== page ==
HB: Would this all be easier if phones ran Windows?
JM: Well, mobile apps are fundamentally different from Windows apps so it wouldn’t necessarily solve all of our problems. There are so many legacy apps that are Windows apps, and our phones don’t run them—but even if they did, the tasks that we want to do on our phone are different. I don’t think it would make that much of a difference.
HB: I see the term “granular” used quite a bit when writing about MDM; what does that mean exactly?
JM: It’s another way of saying that, because we have work stuff and personal stuff on any given device, if we’re just using big, wide-brush tools to lock down a whole device, that’s obviously not going to work anymore. Really it’s a euphemism for anything that targets individual apps and particular data, and not anything else.
HB: What are you most excited about in terms of devices and hardware?
In Apple, we’ve seen a steady march-out of enterprise features that get better and better with each version of iOS. We saw the first MDM with iOS 4, push apps in iO7, data separation policies–we’ve seen everything become more and more enterprise friendly. On the Android side it’s been a bit more fragmented. We’ve seen the Samsung devices with very high standards; other devices, not so much. But I am excited about the Android 5. Android Work—they’re going to be leveling up the enterprise management features. I’m optimistic that things will get easier.
HB: What is your take on the Apple-IBM partnership and what it means for MDM moving forward?
JM: People are excited about the enterprise version of Apple Care, with IBM providing some of the plumbing for that. They’ll be working together to build many enterprise-oriented mobile apps. The inherent implication is that, we live in a live in a multi-OS world, and the field does leave Android users out in the cold, so we’ll see what happens with that.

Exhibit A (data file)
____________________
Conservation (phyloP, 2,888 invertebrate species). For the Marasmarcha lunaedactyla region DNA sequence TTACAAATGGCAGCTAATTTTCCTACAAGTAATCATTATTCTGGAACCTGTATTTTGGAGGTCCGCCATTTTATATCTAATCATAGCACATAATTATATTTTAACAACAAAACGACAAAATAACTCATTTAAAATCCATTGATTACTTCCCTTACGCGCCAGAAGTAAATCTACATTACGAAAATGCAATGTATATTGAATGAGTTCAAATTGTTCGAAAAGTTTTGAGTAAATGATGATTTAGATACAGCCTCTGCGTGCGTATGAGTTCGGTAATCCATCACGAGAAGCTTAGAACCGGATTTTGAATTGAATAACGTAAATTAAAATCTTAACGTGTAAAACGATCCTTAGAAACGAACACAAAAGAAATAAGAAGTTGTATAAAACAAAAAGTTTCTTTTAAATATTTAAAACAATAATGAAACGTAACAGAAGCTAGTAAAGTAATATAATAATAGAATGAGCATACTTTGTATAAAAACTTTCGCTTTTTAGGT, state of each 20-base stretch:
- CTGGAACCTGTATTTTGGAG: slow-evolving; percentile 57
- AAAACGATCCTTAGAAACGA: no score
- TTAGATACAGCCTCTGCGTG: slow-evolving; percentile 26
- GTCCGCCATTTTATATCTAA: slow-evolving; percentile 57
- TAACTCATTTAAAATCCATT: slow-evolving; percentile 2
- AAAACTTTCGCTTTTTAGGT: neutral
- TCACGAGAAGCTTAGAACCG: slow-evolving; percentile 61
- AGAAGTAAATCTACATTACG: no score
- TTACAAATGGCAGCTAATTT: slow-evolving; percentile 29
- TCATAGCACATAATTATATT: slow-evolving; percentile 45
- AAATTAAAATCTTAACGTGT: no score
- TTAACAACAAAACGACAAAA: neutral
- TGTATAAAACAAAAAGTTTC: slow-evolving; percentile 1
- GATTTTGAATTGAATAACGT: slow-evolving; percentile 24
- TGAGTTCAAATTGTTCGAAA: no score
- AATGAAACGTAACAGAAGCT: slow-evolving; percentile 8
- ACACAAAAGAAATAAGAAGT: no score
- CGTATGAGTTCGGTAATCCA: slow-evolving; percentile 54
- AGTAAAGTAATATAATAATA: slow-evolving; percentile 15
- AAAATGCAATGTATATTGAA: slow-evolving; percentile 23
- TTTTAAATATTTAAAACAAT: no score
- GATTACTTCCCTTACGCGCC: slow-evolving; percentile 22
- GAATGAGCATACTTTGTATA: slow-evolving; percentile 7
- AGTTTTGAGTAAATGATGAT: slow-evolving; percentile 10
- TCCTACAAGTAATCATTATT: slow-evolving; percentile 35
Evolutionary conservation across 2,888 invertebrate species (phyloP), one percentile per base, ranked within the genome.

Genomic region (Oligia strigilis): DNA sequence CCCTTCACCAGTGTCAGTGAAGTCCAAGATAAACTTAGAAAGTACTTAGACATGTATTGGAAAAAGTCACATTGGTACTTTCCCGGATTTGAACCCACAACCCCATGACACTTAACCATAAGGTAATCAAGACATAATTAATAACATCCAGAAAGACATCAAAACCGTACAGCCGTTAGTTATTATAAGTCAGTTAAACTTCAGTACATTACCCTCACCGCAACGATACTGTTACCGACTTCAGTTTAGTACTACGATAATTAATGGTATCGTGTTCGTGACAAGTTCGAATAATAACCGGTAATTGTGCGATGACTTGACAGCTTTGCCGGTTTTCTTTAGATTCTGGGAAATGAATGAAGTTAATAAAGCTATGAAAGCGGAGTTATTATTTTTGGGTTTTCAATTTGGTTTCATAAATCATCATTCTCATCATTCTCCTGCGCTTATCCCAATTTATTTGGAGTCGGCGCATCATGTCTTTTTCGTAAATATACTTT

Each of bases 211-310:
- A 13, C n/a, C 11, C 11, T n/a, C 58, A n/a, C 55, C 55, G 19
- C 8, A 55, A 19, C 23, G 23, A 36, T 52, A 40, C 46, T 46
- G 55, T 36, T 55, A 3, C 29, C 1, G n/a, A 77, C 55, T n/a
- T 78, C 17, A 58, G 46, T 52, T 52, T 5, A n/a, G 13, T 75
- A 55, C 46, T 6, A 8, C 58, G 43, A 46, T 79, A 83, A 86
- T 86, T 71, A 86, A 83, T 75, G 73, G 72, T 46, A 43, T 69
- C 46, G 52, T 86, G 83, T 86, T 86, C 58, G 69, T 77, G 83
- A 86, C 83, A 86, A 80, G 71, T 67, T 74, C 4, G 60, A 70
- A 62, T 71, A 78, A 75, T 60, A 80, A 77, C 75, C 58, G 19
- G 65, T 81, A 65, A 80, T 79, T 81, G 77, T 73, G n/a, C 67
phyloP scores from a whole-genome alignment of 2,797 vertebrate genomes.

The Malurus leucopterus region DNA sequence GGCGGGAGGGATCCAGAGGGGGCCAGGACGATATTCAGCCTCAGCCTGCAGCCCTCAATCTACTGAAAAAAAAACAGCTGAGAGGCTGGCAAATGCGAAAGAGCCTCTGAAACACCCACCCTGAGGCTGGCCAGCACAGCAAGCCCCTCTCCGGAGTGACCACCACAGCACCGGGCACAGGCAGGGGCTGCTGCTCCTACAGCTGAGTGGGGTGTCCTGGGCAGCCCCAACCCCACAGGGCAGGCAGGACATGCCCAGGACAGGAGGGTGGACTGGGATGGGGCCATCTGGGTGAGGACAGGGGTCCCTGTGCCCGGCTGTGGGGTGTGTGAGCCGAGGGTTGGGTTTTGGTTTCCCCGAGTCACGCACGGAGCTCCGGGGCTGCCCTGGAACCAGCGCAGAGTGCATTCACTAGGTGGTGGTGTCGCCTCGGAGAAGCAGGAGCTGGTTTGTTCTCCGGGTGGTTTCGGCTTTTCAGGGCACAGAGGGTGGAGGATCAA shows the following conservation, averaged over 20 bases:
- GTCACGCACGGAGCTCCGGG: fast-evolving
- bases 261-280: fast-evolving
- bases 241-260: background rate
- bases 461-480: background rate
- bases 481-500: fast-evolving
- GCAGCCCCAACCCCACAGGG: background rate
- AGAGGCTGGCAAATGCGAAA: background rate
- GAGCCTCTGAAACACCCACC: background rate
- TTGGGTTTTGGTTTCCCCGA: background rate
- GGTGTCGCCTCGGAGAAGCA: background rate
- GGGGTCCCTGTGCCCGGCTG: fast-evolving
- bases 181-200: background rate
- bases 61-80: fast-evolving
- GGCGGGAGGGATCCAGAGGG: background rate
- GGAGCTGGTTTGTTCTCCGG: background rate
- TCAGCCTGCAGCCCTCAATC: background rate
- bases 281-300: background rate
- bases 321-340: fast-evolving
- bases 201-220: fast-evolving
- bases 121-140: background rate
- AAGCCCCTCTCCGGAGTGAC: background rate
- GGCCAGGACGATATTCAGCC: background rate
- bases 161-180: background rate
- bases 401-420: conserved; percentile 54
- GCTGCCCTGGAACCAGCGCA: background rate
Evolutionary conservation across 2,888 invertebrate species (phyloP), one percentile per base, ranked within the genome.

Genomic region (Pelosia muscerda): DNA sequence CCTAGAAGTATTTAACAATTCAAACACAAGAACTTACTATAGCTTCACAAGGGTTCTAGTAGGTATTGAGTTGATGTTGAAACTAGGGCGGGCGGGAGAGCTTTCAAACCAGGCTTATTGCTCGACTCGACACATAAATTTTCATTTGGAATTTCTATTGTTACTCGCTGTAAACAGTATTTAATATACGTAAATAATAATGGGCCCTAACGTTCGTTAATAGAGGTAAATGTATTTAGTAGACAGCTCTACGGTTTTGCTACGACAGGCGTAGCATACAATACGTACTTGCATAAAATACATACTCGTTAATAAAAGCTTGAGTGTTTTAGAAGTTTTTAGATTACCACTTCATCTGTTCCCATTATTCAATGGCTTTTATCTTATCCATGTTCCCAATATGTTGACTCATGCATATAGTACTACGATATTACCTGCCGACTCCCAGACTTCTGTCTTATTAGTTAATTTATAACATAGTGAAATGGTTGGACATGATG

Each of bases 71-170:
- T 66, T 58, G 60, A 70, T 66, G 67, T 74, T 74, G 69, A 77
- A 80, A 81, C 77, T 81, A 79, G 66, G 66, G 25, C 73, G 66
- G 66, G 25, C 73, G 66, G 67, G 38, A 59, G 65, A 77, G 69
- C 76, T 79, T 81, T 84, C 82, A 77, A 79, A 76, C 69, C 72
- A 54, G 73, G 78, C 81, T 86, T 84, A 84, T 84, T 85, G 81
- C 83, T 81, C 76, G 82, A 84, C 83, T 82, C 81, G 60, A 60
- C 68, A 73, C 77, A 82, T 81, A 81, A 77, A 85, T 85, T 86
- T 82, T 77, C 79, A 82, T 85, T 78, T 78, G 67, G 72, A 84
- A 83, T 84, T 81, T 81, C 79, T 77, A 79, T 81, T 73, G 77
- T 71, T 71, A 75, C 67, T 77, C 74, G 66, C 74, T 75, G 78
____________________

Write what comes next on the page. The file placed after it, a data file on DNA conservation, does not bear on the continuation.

HB: It probably means there are some cool apps on the horizon for SMBs.
JM: Well, developing mobile apps for SMBs, that’s probably not a lot of [app developers] core competency, and the financial math probably doesn’t add up for [an SMB] to build [their own] internal apps for their own employees. But when Apple and IBM come along, and say, here are all these pre-built development platforms, and backend-as-a-service offerings, it should be bring the costs down and put [app development] within reach for SMBs. That’s exciting for users—instead of doing just e-mails and files on a phone, this will open the doors to a lot more stuff.
HB: How about VMware buying Air-Watch?
JM: We’ve been following VMWare for a long time. They’ve said various things over the years, but never really were a big force in mobility, so we always wondered what was going on with them in terms of end-user computing. The last 12 months has been such a big change for them—they bought Air-Watch, they introduced a competitor to XenApp, and they’ve become a huge force in end-user computing, so wow, what a turnaround for them.
We’ve talking about the user workspace, this dream of it becoming a portal for getting provisions for mobile versions of apps, web versions apps, and desktop versions of apps, and seamlessly going back and forth between all of them, getting the right app for the right job—that’s a big set of things to put together, but VMware has all the pieces to do it.
HB: That sounds a little like what Microsoft is doing with Windows 10, but that’s a whole other conversation.
JM: [Laughs]. Yes. Yes it is.
Jack Madden hosts seminars on Mobile Device Management (MDM) and Enterprise Mobility, and is a regular contributor to BrainMadden.com